I just finished reading a really good book called, “Between Two Kingdoms” by Suleika Jaouad. It is the story of a young woman’s journey through cancer. Diagnosed with a very aggressive form of leukemia at just 23 years old, Suleika was forced to confront her own mortality. Given a 35% chance of survival, she beat the odds, and following her last treatment, she set off on a road trip across the US to meet some of the people who had sent her letters of support and encouragement while she was sick.
It is an excellent book. If you are looking for a summer read, I would highly recommend it. You might cry, but you will also laugh. A lot.
The title comes from a doctor named Susan Sontag who wrote this, “everyone who is born holds dual citizenship, in the kingdom of the well and in the kingdom of the sick. Although we all prefer to use only the good passport, sooner or later each of us is obliged, at least for a spell, to identify ourselves as citizens of that other place.”
Building on that statement. Jauoad goes on to say that we are all in transition, moving back and forth between the kingdoms. It’s a true statement. Health is a fragile thing, and no one is immune to spending time in the kingdom of the sick.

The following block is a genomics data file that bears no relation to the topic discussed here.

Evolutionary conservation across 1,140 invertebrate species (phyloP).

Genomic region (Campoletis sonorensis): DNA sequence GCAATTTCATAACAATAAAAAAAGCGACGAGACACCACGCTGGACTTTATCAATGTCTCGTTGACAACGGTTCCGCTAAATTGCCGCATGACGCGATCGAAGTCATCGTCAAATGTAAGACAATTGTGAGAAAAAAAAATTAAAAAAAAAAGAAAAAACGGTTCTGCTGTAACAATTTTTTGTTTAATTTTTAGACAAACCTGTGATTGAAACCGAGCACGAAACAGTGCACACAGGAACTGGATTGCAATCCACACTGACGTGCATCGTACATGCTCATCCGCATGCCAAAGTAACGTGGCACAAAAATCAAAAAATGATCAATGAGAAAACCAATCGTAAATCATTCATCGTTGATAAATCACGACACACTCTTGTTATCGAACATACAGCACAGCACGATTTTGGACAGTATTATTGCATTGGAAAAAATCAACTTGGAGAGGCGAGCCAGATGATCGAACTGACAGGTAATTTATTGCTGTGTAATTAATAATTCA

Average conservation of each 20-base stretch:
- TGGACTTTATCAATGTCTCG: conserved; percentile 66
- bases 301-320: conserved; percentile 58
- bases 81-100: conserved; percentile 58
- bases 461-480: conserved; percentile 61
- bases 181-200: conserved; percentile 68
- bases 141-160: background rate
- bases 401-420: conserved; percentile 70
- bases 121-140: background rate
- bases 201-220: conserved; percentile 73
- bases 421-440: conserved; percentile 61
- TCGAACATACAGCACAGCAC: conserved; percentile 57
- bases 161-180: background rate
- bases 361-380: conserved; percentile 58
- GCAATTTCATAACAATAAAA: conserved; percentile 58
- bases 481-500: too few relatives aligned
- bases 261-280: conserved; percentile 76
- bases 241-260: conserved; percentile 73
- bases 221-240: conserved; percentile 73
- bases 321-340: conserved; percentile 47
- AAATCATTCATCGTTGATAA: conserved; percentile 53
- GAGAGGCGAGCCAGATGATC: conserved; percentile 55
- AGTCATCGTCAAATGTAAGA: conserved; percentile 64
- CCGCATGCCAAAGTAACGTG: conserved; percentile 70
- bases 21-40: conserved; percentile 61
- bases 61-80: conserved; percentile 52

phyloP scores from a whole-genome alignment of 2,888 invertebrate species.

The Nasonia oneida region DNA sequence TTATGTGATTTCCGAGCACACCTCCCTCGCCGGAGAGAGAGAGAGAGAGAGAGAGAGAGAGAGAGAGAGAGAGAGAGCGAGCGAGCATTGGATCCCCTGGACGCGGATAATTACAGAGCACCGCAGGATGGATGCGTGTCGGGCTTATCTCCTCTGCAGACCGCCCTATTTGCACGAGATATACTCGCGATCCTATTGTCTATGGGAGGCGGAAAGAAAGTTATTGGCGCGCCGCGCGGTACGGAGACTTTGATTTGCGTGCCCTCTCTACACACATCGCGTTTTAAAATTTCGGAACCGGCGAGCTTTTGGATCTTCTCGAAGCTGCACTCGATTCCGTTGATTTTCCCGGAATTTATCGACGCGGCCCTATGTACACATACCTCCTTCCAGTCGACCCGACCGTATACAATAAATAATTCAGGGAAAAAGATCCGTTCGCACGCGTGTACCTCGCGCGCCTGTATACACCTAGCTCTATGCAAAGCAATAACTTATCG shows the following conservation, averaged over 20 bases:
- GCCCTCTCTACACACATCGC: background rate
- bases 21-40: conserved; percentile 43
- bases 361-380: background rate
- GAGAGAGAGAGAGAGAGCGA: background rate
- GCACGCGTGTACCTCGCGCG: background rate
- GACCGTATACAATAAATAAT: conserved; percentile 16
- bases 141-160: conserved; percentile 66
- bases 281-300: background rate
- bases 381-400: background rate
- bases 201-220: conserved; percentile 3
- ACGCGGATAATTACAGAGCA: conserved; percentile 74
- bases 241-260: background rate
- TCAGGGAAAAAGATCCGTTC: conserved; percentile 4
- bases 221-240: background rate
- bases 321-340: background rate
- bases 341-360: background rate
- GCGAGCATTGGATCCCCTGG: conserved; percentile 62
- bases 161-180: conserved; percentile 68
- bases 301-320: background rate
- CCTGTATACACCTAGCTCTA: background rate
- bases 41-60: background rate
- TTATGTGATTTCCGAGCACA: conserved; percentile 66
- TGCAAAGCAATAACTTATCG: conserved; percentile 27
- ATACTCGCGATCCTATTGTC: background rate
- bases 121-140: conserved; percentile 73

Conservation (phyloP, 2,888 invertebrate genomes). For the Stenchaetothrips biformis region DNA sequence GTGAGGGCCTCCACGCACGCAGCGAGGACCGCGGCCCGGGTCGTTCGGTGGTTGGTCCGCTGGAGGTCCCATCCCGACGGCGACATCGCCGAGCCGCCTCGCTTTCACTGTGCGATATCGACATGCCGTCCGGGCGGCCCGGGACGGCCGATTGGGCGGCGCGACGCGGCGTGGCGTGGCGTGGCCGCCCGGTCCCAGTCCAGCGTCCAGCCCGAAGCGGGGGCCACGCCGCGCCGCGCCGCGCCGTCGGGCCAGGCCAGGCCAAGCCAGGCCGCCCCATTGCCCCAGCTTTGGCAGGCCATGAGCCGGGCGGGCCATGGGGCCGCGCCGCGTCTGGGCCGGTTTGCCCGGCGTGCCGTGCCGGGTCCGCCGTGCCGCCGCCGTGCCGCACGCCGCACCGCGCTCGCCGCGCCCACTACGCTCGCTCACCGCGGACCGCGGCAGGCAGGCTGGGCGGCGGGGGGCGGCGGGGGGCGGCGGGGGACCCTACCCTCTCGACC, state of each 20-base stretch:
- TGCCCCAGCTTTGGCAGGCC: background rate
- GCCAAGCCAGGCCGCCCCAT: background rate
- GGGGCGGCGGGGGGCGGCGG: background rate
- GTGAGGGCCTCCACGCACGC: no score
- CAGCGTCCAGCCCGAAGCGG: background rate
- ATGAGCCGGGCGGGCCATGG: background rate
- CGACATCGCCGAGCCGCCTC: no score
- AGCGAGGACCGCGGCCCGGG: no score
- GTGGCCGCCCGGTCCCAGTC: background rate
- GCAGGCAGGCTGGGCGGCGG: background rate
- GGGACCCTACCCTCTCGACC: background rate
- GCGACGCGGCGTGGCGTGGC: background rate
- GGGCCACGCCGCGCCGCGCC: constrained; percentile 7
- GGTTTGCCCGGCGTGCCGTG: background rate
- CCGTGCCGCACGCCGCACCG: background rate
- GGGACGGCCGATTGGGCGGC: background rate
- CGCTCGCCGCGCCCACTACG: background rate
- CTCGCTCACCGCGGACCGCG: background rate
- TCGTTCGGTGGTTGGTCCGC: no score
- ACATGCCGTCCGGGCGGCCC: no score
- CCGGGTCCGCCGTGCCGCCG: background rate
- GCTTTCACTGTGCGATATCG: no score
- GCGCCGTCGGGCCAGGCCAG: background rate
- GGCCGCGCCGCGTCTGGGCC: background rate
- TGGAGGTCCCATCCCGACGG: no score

It also made me think of what other kingdoms we are between.
The kingdom of success and the kingdom of failure
The kingdom of joy and the kingdom of sadness
The kingdom of peace and the kingdom of disruption
The kingdom of love and the kingdom of heartache
The kingdom of confidence and the kingdom of regret
The kingdom of the celebrated and the kingdom of the forgotten
The kingdom of the settled and the kingdom of the wandering
And on and on and on and on….
We all live our lives in places of transition. The Bible recognized this when it drew the parallel of life with the unfolding of the seasons. “To everything there is a season and a time for every purpose under heaven. A time to be born and a time to die, a time to plant and a time to harvest what is planted, etc.”
The Bible also quoted Jesus as saying, “the Kingdom of God is within”. In other words, what anchors us and stabilizes us in places of transition are the things that lead us inward; faith, the love of family and friends, a peaceful mind, a contented spirit.
My takeaway from the book is that we are never fully settled in one kingdom or another. We always have dual citizenship. And so back and forth we go. But what helps us in places of transition are the things that never change. When we can anchor ourselves in those things, transitions need not scare us, they are simply the cycles and seasons of life living through us.